Every year, Activision releases another Call of Duty game, and every year, comments threads and forums overflow with contempt for that game, and every year, that game somehow manages to sell tens of millions of copies regardless. How to explain this phenomenon? Infinity Ward's executive producer Mark Rubin suspects it has something to do with the huge proportion of consumers for whom Call of Duty simply is gaming, the one and only title they feel obliged to play.
"Yeah I think so," he said, when we asked whether he expected the franchise's audience to stay the same following the release of Call of Duty: Ghosts in November. "Because regardless of platform - people's gaming habits aren't going to change just because there's a new platform. We have an enormous amount of players who are more in the casual game space, but they play a lot.
"It's kind of a weird, ironic thing to say," Rubin went on. "They aren't hardcore gamers, or even gamers, but they play Call of Duty every night. And those guys are going to continue to play regardless of platform. So I think not only will we continue to engage with that existing player base, but we'll take next gen and see how far we can go with it."
"Casual" is a hopelessly general term, of course, but you can kind of see Rubin's point. Trading on anecdotal evidence, I suspect there's a sizeable percentage of young male UK players who only buy consoles for two franchises - Call of Duty and EA's FIFA.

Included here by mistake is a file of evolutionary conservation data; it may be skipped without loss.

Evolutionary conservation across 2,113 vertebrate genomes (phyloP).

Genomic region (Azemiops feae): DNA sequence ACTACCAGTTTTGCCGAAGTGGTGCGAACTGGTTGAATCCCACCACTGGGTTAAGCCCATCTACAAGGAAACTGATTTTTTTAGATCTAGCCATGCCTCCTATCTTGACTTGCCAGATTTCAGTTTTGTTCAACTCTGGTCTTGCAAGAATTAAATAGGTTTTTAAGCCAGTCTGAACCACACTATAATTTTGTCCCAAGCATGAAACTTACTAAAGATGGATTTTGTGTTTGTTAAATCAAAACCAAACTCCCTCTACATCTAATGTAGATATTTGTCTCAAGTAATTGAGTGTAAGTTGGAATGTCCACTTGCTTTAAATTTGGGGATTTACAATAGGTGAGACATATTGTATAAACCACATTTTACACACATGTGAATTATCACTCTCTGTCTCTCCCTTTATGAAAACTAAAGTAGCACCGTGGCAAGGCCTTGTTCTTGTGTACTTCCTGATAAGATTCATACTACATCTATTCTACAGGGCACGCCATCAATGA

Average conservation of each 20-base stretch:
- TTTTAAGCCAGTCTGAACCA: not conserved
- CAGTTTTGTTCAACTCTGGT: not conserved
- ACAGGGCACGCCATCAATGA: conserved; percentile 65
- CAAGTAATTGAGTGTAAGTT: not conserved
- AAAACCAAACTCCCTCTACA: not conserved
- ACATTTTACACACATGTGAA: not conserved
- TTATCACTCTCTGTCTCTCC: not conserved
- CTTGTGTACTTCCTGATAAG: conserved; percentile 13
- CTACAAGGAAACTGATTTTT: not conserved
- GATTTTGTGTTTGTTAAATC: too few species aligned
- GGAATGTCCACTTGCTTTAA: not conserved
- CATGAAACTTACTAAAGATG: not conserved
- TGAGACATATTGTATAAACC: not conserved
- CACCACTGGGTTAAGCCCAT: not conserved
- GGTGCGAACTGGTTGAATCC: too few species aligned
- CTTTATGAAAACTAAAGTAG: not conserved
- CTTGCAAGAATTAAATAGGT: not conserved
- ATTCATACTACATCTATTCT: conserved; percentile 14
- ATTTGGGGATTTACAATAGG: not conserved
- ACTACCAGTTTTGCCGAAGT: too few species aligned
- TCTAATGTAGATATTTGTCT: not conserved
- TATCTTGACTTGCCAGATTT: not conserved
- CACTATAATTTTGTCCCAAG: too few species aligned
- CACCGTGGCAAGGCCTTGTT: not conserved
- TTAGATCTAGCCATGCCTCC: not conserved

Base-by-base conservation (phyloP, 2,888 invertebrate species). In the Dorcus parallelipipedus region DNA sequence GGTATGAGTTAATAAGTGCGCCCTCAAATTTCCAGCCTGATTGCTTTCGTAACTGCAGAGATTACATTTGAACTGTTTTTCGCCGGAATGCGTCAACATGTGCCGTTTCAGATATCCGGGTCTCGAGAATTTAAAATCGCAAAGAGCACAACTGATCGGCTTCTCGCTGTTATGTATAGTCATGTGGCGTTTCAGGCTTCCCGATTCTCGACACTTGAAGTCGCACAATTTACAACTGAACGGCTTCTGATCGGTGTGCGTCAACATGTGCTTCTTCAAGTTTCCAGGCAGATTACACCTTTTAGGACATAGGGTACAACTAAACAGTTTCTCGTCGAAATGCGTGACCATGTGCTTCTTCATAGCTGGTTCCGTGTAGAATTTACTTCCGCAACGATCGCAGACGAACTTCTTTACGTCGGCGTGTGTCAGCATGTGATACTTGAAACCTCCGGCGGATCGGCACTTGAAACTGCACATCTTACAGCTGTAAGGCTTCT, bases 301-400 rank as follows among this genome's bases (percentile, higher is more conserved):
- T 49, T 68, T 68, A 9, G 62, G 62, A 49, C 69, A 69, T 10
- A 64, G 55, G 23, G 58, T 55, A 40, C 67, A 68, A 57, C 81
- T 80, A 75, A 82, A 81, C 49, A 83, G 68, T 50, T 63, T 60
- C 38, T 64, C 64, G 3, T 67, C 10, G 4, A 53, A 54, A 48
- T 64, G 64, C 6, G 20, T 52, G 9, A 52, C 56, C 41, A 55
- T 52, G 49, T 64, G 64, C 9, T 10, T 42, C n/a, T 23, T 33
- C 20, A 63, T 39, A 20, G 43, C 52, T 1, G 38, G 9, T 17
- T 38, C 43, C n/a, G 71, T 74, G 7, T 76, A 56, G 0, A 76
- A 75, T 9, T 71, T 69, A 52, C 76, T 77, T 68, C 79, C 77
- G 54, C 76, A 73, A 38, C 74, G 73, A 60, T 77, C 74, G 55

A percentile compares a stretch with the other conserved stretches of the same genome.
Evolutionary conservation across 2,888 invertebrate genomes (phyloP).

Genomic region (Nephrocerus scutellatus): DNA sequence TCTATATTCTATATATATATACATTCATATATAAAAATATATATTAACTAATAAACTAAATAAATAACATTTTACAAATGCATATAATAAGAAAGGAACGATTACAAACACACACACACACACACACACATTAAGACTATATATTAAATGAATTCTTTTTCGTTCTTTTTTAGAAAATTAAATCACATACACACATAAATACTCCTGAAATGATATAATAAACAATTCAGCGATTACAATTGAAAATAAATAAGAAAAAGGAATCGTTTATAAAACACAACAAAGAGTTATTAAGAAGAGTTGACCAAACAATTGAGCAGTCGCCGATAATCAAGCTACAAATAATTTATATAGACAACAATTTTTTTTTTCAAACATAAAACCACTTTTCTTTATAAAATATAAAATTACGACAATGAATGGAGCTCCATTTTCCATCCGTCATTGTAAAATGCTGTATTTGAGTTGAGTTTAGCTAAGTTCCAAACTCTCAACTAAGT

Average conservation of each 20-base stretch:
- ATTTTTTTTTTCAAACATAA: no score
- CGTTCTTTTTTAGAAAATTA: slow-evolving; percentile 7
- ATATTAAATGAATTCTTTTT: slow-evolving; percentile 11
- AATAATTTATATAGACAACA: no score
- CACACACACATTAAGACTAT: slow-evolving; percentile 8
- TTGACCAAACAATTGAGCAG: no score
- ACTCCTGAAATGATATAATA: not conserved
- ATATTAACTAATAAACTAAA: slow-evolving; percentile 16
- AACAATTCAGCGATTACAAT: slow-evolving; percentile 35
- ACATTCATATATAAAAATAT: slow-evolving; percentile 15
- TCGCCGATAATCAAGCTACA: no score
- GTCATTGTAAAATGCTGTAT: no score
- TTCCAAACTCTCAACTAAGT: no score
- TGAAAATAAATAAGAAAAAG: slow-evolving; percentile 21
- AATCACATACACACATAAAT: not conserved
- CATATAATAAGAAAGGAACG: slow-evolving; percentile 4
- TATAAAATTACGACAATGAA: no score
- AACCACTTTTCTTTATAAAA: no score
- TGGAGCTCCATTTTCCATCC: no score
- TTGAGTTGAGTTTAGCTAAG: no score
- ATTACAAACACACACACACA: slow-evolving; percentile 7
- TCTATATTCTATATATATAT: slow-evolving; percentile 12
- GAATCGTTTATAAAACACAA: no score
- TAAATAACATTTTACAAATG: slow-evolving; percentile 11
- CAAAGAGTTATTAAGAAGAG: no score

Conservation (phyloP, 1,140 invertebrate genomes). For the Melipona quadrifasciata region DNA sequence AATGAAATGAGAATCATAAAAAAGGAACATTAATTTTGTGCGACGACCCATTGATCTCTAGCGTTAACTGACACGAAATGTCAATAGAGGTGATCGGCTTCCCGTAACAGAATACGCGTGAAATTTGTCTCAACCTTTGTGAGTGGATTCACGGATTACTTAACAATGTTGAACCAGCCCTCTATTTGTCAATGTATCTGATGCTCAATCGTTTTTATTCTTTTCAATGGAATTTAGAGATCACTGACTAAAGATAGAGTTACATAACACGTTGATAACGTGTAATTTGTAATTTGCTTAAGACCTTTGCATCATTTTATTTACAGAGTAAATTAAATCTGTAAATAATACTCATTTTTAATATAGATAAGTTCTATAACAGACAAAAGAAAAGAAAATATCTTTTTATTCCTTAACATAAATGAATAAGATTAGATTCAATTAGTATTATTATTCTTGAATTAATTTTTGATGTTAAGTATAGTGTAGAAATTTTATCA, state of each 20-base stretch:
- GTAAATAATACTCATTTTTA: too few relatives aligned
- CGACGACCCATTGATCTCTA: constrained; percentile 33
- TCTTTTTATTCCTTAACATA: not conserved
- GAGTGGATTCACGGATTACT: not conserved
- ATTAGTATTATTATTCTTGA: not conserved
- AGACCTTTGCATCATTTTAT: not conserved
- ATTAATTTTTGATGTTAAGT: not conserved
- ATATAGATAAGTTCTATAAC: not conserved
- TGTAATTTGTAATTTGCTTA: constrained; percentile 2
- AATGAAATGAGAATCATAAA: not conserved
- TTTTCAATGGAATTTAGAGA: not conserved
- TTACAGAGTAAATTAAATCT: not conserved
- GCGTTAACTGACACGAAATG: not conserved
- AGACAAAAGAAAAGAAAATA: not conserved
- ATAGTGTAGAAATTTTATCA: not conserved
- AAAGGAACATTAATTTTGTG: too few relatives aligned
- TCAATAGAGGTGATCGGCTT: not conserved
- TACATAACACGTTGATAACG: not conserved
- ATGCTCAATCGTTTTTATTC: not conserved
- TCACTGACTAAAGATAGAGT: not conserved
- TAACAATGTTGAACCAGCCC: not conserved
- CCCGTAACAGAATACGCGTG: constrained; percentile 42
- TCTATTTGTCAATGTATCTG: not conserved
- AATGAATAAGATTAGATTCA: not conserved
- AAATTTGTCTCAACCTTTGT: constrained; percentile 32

Intriguingly, Rubin has elsewhere suggested to Kotaku that Infinity Ward introduced female character to multiplayer for the sake of this vast, nebulous "casual" audience. "We felt that that was something that casual players, who are a huge portion of our fan base, would benefit the most from," he told the site. "Our fan base is huge.
"We cover such a dramatic range of people who play our game that we wanted to be as inclusive as we possibly could with character customization. And that's where the idea came from. Why wouldn't we have a female [option] then?"
Discussing the prospect of more fundamental change, Rubin has also likened Call of Duty to a sport, arguing that "we can't change too many of the core rules" for fear of deterring both the casuals and the tournament crowd.
Convinced? Unconvinced? Here are seven Ghosts tweaks you should be aware of.